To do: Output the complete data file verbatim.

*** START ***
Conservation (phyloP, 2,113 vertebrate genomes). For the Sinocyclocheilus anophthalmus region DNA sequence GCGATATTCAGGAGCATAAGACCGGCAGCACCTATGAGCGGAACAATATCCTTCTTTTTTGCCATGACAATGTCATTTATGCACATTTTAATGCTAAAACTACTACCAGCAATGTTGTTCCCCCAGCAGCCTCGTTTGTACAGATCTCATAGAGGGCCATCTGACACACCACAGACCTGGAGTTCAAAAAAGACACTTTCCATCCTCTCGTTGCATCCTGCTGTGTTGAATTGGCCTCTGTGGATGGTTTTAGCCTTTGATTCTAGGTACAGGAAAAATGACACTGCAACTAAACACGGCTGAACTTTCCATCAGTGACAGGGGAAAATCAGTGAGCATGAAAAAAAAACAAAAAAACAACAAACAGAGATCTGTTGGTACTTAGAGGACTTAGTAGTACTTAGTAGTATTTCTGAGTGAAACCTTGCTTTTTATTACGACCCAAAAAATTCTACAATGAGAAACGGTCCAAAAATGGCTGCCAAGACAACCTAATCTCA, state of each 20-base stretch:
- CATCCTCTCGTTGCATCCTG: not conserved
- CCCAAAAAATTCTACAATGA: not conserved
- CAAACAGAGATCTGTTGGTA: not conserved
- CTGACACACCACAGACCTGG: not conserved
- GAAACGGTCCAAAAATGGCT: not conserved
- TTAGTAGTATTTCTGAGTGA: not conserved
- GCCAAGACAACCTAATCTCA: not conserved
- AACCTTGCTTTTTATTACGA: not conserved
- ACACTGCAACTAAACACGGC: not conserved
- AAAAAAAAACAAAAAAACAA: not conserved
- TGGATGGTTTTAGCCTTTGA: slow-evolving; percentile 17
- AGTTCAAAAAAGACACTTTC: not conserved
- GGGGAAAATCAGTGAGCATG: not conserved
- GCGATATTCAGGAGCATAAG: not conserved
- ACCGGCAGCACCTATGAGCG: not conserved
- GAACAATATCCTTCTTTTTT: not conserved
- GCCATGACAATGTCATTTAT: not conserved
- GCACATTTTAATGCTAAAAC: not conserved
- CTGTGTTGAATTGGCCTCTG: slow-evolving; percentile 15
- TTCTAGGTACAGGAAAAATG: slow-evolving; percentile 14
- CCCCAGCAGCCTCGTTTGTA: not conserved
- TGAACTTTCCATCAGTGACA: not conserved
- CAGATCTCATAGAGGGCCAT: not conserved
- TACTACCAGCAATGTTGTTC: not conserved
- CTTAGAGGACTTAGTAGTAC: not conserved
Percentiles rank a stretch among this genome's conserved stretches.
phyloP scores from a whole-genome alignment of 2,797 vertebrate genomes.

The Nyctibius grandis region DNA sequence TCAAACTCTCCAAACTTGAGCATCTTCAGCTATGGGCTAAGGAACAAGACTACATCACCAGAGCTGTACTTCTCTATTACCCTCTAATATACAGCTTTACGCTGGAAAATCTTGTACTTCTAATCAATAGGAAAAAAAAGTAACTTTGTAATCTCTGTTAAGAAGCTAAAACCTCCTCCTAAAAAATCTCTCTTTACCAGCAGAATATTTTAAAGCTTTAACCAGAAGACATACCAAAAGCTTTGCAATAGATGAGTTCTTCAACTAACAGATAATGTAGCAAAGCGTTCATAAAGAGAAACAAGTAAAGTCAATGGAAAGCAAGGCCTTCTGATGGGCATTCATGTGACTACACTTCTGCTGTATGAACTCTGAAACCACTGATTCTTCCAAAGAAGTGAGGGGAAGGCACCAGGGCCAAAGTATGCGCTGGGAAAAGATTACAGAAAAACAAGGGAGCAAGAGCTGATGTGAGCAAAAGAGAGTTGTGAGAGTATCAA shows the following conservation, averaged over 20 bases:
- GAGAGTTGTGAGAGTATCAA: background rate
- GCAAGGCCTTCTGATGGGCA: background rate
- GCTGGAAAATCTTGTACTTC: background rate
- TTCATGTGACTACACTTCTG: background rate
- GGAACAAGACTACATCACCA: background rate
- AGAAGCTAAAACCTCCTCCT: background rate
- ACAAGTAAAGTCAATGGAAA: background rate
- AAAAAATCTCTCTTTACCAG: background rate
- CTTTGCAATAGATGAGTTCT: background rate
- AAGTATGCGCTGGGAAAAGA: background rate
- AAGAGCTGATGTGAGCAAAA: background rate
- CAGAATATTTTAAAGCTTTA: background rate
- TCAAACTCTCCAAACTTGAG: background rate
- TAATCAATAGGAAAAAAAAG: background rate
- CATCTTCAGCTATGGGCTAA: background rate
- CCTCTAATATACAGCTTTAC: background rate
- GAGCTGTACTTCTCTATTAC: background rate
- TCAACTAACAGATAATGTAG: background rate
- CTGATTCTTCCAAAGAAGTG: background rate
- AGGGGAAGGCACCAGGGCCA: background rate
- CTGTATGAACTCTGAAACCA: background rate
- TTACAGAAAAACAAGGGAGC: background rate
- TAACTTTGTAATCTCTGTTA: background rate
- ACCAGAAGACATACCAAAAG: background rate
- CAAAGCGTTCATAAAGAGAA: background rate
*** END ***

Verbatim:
Conservation (phyloP, 2,113 vertebrate genomes). For the Sinocyclocheilus anophthalmus region DNA sequence GCGATATTCAGGAGCATAAGACCGGCAGCACCTATGAGCGGAACAATATCCTTCTTTTTTGCCATGACAATGTCATTTATGCACATTTTAATGCTAAAACTACTACCAGCAATGTTGTTCCCCCAGCAGCCTCGTTTGTACAGATCTCATAGAGGGCCATCTGACACACCACAGACCTGGAGTTCAAAAAAGACACTTTCCATCCTCTCGTTGCATCCTGCTGTGTTGAATTGGCCTCTGTGGATGGTTTTAGCCTTTGATTCTAGGTACAGGAAAAATGACACTGCAACTAAACACGGCTGAACTTTCCATCAGTGACAGGGGAAAATCAGTGAGCATGAAAAAAAAACAAAAAAACAACAAACAGAGATCTGTTGGTACTTAGAGGACTTAGTAGTACTTAGTAGTATTTCTGAGTGAAACCTTGCTTTTTATTACGACCCAAAAAATTCTACAATGAGAAACGGTCCAAAAATGGCTGCCAAGACAACCTAATCTCA, state of each 20-base stretch:
- CATCCTCTCGTTGCATCCTG: not conserved
- CCCAAAAAATTCTACAATGA: not conserved
- CAAACAGAGATCTGTTGGTA: not conserved
- CTGACACACCACAGACCTGG: not conserved
- GAAACGGTCCAAAAATGGCT: not conserved
- TTAGTAGTATTTCTGAGTGA: not conserved
- GCCAAGACAACCTAATCTCA: not conserved
- AACCTTGCTTTTTATTACGA: not conserved
- ACACTGCAACTAAACACGGC: not conserved
- AAAAAAAAACAAAAAAACAA: not conserved
- TGGATGGTTTTAGCCTTTGA: slow-evolving; percentile 17
- AGTTCAAAAAAGACACTTTC: not conserved
- GGGGAAAATCAGTGAGCATG: not conserved
- GCGATATTCAGGAGCATAAG: not conserved
- ACCGGCAGCACCTATGAGCG: not conserved
- GAACAATATCCTTCTTTTTT: not conserved
- GCCATGACAATGTCATTTAT: not conserved
- GCACATTTTAATGCTAAAAC: not conserved
- CTGTGTTGAATTGGCCTCTG: slow-evolving; percentile 15
- TTCTAGGTACAGGAAAAATG: slow-evolving; percentile 14
- CCCCAGCAGCCTCGTTTGTA: not conserved
- TGAACTTTCCATCAGTGACA: not conserved
- CAGATCTCATAGAGGGCCAT: not conserved
- TACTACCAGCAATGTTGTTC: not conserved
- CTTAGAGGACTTAGTAGTAC: not conserved
Percentiles rank a stretch among this genome's conserved stretches.
phyloP scores from a whole-genome alignment of 2,797 vertebrate genomes.

The Nyctibius grandis region DNA sequence TCAAACTCTCCAAACTTGAGCATCTTCAGCTATGGGCTAAGGAACAAGACTACATCACCAGAGCTGTACTTCTCTATTACCCTCTAATATACAGCTTTACGCTGGAAAATCTTGTACTTCTAATCAATAGGAAAAAAAAGTAACTTTGTAATCTCTGTTAAGAAGCTAAAACCTCCTCCTAAAAAATCTCTCTTTACCAGCAGAATATTTTAAAGCTTTAACCAGAAGACATACCAAAAGCTTTGCAATAGATGAGTTCTTCAACTAACAGATAATGTAGCAAAGCGTTCATAAAGAGAAACAAGTAAAGTCAATGGAAAGCAAGGCCTTCTGATGGGCATTCATGTGACTACACTTCTGCTGTATGAACTCTGAAACCACTGATTCTTCCAAAGAAGTGAGGGGAAGGCACCAGGGCCAAAGTATGCGCTGGGAAAAGATTACAGAAAAACAAGGGAGCAAGAGCTGATGTGAGCAAAAGAGAGTTGTGAGAGTATCAA shows the following conservation, averaged over 20 bases:
- GAGAGTTGTGAGAGTATCAA: background rate
- GCAAGGCCTTCTGATGGGCA: background rate
- GCTGGAAAATCTTGTACTTC: background rate
- TTCATGTGACTACACTTCTG: background rate
- GGAACAAGACTACATCACCA: background rate
- AGAAGCTAAAACCTCCTCCT: background rate
- ACAAGTAAAGTCAATGGAAA: background rate
- AAAAAATCTCTCTTTACCAG: background rate
- CTTTGCAATAGATGAGTTCT: background rate
- AAGTATGCGCTGGGAAAAGA: background rate
- AAGAGCTGATGTGAGCAAAA: background rate
- CAGAATATTTTAAAGCTTTA: background rate
- TCAAACTCTCCAAACTTGAG: background rate
- TAATCAATAGGAAAAAAAAG: background rate
- CATCTTCAGCTATGGGCTAA: background rate
- CCTCTAATATACAGCTTTAC: background rate
- GAGCTGTACTTCTCTATTAC: background rate
- TCAACTAACAGATAATGTAG: background rate
- CTGATTCTTCCAAAGAAGTG: background rate
- AGGGGAAGGCACCAGGGCCA: background rate
- CTGTATGAACTCTGAAACCA: background rate
- TTACAGAAAAACAAGGGAGC: background rate
- TAACTTTGTAATCTCTGTTA: background rate
- ACCAGAAGACATACCAAAAG: background rate
- CAAAGCGTTCATAAAGAGAA: background rate